Corticobasal degeneration is a rare progressive neurologic disorder that causes atrophy (deterioration or shrinkage) of specific areas of the brain, often the cerebral cortex and basal ganglia, due to an abnormal buildup of tau protein. The onset of this disease typically occurs around age 60. Corticobasal degeneration can cause involuntary movements, problems with walking, impaired cognition (trouble with memory and thinking) and behavioral changes.
Corticobasal degeneration is a type of parkinsonism, a neurologic disorder that mimics symptoms of Parkinson’s disease. Other parkinsonisms include:
- Dementia with Lewy bodies
- Drug-induced parkinsonism, a movement disorder that occurs as a result of medications that interfere with dopamine transmission
- Multiple system atrophy, which causes failure of involuntary body functions, including bladder function, blood pressure, breathing and motor control
- Progressive supranuclear palsy, which is a deterioration of brain cells that causes balance, eye movement and walking problems
- Vascular parkinsonism, which causes unsteadiness while walking but no tremors
- “Alien limb syndrome,” a feeling that your limb has a mind of its own due to involuntary movements such as raising your arm involuntarily
- Behavioral changes such as irritability or personality changes
- Difficulty performing some physical or analytical actions
- Loss of sensation on one side of the body or difficulty identifying objects by touch
- Myoclonus, which are involuntary muscle jerks, spasms or twitches
- Speech and language changes such as speaking more softly or having trouble finding the right words
- Stiffness, slowness and sometimes pain in the limbs or neck
- Swallowing difficulties
- Walking difficulties or loss of balance
The cause of corticobasal degeneration is not well understood, so there are no known preventive measures known to reduce the risk of developing corticobasal degeneration. However, physical activity may help patients maintain function longer.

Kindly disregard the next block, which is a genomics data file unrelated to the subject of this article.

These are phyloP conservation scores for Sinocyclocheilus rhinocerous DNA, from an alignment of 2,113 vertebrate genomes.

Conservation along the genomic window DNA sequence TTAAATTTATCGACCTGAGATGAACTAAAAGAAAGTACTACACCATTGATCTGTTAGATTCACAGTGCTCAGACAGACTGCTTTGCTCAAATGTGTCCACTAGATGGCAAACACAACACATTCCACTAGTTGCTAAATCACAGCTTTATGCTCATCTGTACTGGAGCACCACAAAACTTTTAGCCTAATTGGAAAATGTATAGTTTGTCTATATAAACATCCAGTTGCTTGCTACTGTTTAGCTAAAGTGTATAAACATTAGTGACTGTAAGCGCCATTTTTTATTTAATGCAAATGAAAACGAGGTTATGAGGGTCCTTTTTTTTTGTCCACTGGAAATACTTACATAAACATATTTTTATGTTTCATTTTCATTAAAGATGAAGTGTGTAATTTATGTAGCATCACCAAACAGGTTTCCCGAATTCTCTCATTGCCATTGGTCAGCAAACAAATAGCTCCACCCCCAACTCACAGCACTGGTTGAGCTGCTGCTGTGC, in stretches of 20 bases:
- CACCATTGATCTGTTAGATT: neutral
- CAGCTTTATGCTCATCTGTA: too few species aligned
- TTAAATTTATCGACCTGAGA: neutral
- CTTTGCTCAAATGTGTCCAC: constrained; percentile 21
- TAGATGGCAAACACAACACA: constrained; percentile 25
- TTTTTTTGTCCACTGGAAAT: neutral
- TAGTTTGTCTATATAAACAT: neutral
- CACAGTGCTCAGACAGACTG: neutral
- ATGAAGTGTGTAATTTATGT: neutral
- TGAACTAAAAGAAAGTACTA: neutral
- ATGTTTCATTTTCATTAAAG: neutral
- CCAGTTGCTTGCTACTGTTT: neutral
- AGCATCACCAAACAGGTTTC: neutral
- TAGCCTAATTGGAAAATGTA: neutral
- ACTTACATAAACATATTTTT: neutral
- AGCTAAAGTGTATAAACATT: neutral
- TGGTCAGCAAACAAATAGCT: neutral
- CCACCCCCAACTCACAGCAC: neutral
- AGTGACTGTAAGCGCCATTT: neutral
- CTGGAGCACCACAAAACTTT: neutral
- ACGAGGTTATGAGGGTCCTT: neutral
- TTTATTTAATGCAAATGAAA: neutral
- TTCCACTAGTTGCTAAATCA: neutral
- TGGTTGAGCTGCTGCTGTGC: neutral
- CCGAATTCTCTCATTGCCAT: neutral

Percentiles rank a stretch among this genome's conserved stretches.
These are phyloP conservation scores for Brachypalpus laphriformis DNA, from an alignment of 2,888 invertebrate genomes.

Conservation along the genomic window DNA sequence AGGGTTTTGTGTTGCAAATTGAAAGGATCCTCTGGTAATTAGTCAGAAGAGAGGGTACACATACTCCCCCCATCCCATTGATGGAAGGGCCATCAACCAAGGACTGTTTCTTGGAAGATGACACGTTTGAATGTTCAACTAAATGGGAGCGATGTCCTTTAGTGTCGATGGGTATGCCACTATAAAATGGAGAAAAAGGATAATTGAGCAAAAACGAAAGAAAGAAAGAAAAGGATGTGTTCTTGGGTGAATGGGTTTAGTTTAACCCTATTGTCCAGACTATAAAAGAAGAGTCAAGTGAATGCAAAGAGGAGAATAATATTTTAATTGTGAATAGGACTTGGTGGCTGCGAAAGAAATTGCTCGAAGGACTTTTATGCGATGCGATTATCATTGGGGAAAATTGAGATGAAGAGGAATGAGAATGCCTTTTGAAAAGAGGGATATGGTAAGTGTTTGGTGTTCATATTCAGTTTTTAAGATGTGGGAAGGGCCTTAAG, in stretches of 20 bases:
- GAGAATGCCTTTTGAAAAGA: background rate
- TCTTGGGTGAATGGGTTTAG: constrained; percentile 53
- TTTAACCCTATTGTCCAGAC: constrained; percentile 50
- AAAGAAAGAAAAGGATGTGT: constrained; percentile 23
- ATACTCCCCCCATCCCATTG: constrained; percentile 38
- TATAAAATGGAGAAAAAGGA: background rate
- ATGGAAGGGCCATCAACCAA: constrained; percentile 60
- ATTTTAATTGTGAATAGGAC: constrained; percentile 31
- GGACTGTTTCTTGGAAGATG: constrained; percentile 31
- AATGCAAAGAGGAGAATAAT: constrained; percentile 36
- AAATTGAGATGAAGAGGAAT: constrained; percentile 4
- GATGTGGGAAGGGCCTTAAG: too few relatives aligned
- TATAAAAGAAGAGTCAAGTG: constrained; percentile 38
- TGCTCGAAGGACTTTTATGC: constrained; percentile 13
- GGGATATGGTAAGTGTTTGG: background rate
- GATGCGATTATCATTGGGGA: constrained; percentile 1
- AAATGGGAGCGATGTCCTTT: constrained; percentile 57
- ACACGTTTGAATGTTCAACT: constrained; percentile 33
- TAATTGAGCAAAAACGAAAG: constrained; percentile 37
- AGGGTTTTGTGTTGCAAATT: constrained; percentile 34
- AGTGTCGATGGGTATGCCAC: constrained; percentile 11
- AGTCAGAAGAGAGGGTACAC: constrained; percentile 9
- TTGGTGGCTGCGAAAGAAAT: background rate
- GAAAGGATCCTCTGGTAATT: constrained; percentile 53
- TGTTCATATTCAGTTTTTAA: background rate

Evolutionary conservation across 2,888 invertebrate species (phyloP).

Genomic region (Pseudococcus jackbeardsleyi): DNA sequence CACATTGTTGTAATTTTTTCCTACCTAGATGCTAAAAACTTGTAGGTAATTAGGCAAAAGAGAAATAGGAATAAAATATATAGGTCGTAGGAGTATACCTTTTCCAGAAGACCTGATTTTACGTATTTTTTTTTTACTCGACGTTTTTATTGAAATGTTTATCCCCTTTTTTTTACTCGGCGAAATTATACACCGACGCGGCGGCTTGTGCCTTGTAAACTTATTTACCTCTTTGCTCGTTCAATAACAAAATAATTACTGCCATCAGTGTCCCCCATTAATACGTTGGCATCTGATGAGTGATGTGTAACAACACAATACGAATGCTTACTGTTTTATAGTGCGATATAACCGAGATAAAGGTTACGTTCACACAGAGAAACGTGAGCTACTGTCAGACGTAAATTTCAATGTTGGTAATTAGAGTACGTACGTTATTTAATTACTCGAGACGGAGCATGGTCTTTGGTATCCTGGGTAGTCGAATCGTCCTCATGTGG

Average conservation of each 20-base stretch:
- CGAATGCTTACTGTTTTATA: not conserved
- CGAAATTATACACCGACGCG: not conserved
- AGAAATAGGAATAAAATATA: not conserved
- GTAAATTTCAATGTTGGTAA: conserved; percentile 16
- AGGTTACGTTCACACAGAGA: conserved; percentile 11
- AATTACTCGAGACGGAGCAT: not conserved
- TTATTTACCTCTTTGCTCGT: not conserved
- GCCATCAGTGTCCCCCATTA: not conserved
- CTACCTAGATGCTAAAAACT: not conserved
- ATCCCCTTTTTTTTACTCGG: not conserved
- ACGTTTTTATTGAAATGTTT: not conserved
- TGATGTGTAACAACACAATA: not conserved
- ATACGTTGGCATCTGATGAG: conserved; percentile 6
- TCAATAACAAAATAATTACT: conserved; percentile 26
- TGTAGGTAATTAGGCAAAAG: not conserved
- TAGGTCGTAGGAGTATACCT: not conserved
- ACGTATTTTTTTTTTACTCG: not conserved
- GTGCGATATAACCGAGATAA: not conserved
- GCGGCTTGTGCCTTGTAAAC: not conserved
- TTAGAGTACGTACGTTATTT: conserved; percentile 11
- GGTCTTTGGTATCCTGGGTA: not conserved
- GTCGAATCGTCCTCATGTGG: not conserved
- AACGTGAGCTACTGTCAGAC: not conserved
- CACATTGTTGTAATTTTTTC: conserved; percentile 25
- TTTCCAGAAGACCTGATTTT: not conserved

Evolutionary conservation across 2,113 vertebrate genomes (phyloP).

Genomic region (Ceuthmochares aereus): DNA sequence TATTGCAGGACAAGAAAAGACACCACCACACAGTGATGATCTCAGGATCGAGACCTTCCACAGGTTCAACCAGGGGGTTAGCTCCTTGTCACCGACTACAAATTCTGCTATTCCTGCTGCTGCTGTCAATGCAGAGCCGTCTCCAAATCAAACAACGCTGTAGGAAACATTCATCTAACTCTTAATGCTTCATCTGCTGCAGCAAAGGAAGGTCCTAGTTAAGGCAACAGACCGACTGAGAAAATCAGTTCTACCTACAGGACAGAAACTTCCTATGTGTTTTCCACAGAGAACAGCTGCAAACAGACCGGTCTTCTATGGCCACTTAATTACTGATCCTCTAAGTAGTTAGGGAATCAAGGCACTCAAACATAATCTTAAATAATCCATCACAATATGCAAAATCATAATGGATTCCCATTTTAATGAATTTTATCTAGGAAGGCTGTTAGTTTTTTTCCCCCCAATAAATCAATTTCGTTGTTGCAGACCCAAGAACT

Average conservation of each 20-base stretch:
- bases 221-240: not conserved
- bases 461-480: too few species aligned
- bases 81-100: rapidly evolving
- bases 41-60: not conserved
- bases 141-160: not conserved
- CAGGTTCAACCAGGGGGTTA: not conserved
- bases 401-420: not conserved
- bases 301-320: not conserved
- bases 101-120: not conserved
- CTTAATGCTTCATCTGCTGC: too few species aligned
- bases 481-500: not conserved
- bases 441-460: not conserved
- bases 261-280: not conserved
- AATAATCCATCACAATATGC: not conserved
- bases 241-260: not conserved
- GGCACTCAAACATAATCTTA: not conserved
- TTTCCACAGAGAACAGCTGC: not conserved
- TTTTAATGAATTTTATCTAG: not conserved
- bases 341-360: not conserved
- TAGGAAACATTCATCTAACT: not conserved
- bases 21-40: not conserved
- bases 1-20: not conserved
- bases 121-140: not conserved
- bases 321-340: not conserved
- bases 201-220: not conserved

Corticobasal degeneration typically occurs spontaneously. There does not appear to be a significant genetic or environmental cause.
- Medical history and symptom review. The provider will review symptoms and inquire about the patient’s ability to perform daily tasks.
- Physical examination. The doctor will perform a neurologic exam, including assessing for rigidity, gait abnormalities, tremor and abnormal reflexes, and may perform cognitive assessment testing.
- Diagnostic tests. MRI or CT scans of the brain may show asymmetric (one-sided) atrophy of specific areas of the brain. An EEG test may show a slowing of certain areas of the brain.
There is no known treatment to stop or slow the progression of corticobasal degeneration. However, the symptoms may be treated with medications and other therapies to help maintain function.
- Although few patients with corticobasal degeneration respond well to Parkinson’s disease medications, a trial of levodopa or other Parkinson’s disease medications sometimes alleviates slow movements or rigidity.
- Myoclonus (involuntary muscle jerks or twitches) may be treated with muscle relaxants or certain seizure medications.
- Botulinum toxin may be injected to help relax muscles and reduce symptoms of spasticity or stiffness in the limbs and/or neck.
- Physical or occupational therapy may be ordered to help improve mobility and function in daily activities when necessary.
- Speech therapy may be ordered to improve speech or swallowing.
Your doctor may recommend periodic office visits to assess your need for medication adjustments or referrals.